Mossos D'Esquadra
Police of the Generalitat of Catalonia - Mossos d'Esquadra
Policia de la Generalitat de Catalunya - Mossos d'Esquadra
Common name Mossos d'Esquadra
Abbreviation Mossos
Mossos d'Esquadra.svg
Logo of the Police of the Generalitat of Catalonia - Mossos d'Esquadra
Emblema de los Mossos d'Esquadra.svg
Badge of the Police of the Generalitat of Catalonia - Mossos d'Esquadra
Agency overview
Formed 1721, as squads
1874-1939 / 1950-1983 as guards of the premises of the Delegation of Barcelona
1983 as autonomous police of Catalonia
Preceding agency Esquadres de Catalunya
Legal personality Governmental: Government agency
Jurisdictional structure
Operations jurisdiction* Autonomous Community of Catalonia, Spain
Catalonia location map.svg
Map of Police of the Generalitat of Catalonia - Mossos d'Esquadra's jurisdiction.
Size 32,114 km²
Population 7,508,106
Legal jurisdiction Catalonia
Governing body Generalitat de Catalunya
Constituting instrument Act 19/1983
General nature
Operational structure
Overviewed by Directorate-General of Police
Headquarters Egara Central Complex, 08206 Sabadell
Mossos 16,869
Minister (Conseller) responsible Joaquim Forn[1], Minister of the Interior of Catalonia
Agency executives
  • Office Suspended, Director General
  • Office Suspended, Deputy Director
Stations 92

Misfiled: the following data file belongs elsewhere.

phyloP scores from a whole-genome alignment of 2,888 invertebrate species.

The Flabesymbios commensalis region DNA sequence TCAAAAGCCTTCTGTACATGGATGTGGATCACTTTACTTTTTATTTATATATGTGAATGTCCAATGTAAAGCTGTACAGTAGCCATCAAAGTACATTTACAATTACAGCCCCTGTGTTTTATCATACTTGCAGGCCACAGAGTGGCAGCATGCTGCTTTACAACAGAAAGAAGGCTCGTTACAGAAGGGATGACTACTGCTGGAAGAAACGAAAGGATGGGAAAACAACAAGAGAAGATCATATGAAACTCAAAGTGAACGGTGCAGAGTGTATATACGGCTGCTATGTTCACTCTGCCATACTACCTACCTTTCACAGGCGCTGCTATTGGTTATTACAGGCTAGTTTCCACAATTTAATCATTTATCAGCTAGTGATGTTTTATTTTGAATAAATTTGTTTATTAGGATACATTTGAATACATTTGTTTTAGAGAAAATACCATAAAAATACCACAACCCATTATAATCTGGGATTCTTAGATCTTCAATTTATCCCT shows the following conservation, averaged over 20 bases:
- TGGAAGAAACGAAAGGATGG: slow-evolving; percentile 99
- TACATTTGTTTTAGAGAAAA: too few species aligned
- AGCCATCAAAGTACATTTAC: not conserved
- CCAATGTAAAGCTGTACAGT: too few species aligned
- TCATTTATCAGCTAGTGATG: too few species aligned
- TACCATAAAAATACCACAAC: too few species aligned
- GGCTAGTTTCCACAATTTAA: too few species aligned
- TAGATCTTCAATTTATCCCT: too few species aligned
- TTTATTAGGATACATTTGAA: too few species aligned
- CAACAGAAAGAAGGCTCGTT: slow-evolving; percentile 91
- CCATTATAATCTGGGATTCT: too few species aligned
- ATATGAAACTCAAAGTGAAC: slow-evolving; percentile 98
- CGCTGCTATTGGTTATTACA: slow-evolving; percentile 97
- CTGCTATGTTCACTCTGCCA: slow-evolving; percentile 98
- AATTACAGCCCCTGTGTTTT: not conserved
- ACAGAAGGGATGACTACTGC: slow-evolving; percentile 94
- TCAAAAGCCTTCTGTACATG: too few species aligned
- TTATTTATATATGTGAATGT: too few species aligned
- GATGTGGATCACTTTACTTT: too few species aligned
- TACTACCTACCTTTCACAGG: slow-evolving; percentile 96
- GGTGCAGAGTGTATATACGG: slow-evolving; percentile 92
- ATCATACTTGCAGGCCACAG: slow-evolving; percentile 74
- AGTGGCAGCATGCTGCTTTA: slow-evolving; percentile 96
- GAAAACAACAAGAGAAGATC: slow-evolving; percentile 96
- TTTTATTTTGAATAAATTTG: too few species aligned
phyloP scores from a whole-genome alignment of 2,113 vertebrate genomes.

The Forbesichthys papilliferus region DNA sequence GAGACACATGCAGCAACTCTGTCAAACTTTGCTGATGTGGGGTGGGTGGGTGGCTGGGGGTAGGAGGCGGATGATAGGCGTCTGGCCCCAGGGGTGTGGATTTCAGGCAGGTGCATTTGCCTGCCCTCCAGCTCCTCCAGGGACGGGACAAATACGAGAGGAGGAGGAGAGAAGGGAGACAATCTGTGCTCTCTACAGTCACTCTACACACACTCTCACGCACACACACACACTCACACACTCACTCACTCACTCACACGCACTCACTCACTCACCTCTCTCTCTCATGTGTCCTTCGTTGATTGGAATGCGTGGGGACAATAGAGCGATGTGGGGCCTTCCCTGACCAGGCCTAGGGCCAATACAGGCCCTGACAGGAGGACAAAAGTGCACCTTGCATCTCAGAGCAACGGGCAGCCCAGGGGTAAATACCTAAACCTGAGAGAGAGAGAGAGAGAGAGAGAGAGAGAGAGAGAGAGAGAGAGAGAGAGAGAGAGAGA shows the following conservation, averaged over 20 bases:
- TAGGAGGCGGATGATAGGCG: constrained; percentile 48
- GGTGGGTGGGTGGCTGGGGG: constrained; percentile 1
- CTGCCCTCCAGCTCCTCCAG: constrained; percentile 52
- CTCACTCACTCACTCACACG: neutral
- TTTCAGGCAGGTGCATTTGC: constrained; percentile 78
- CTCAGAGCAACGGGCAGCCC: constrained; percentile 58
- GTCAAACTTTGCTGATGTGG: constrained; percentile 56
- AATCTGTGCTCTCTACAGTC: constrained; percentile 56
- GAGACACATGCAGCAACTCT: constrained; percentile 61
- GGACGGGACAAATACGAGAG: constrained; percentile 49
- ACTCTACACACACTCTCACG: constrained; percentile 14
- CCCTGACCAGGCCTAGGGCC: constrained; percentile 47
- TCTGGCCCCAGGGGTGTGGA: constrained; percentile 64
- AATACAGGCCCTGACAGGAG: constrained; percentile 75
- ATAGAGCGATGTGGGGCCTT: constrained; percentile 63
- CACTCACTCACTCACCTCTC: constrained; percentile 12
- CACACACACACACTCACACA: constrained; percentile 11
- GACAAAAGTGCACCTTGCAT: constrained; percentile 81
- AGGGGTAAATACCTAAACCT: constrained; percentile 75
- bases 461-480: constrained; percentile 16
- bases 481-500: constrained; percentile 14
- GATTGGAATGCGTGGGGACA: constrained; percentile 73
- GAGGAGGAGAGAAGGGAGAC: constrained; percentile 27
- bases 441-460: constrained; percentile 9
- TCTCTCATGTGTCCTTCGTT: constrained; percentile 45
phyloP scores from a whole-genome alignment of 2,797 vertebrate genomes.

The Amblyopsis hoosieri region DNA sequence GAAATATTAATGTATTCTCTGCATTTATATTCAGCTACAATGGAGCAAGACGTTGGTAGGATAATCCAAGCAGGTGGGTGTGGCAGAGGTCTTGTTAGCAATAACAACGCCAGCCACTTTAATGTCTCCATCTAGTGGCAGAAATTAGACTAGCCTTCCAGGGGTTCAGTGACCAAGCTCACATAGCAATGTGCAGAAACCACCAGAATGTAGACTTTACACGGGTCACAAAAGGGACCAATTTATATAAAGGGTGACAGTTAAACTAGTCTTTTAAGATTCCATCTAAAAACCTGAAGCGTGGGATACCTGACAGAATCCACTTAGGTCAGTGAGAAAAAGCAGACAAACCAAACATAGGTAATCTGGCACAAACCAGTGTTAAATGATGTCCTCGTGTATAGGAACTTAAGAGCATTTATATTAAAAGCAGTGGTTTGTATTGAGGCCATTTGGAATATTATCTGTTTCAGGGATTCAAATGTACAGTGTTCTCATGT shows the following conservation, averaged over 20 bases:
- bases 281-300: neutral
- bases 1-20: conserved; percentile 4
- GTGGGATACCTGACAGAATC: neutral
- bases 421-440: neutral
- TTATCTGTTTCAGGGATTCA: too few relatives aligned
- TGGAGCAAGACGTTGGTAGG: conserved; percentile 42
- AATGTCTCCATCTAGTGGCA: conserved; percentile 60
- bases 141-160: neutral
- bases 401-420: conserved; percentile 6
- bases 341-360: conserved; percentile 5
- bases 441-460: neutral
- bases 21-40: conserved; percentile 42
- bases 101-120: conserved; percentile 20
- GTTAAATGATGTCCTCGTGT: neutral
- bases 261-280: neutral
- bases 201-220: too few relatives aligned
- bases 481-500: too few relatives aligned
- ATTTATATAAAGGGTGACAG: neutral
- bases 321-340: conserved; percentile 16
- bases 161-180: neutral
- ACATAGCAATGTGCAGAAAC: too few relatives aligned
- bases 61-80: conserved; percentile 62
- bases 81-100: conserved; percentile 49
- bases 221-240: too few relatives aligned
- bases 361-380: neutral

* Divisional agency: Division of the country, over which the agency has usual operational jurisdiction.
Mossos d'Esquadra patrol vehicle at night.

The Mossos d'Esquadra (Catalan pronunciation: ['mosuz ð?s'kwað]; in English: Troopers, literally "Squad Lads", "Squaddies") are the police force of Catalonia, largely replacing the Guardia Civil of other regions of Spain.

The force was founded in 1951 but takes its name from the informal name of an earlier force, the Escuadras de Paisanos, formed in 1721.


On July 21 1950 the Deputation of Barcelona was authorised to create a small security force using the historical title Mossos d'Esquadra. These new Mossos were a militarized corps having little similarity to the earlier incarnations, with limited powers and small numbers.

With the return of democracy to Spain, the Mossos d'Esquadra grew in number and powers. Since October 25 1980 the force has been under the authority of the Generalitat de Catalunya (the regional Government of Catalonia).

Previous Catalan forces

The Escuadras de Paisanos, later known as the Esquadres de Catalunya, (and informally known as the Mossos d'Esquadra), were men-at-arms who had fought as irregulars in the War of the Spanish Succession, and were brought together by the mayor of the town of Valls near Tarragona between 1719-1721. The corps was constituted as a militia to provide security to trade routes and fairs. It was created as a complement to the regular troops of the Bourbon army, which opposed the Miquelets, who survived as rebel supporters of Archduke Charles.

It was manned by local people, who had to speak Catalan and be familiar with the paths, caves and hiding places in the area. It was eventually placed under military jurisdiction but was less centralised than the Spanish police force (then known as the 'Intendencia General de Policía') formed in 1817, or the yet-to-be-established 'Guardia Civil', both of which were systematically deployed away from their home regions, and thus strangers to the places where they served. Throughout the centuries it has passed back and forth from Catalan authority to Spanish military command several times. They were dissolved in 1868 by General Prim after the fall of Queen Isabella II of Spain, since the Mossos had always been royalists.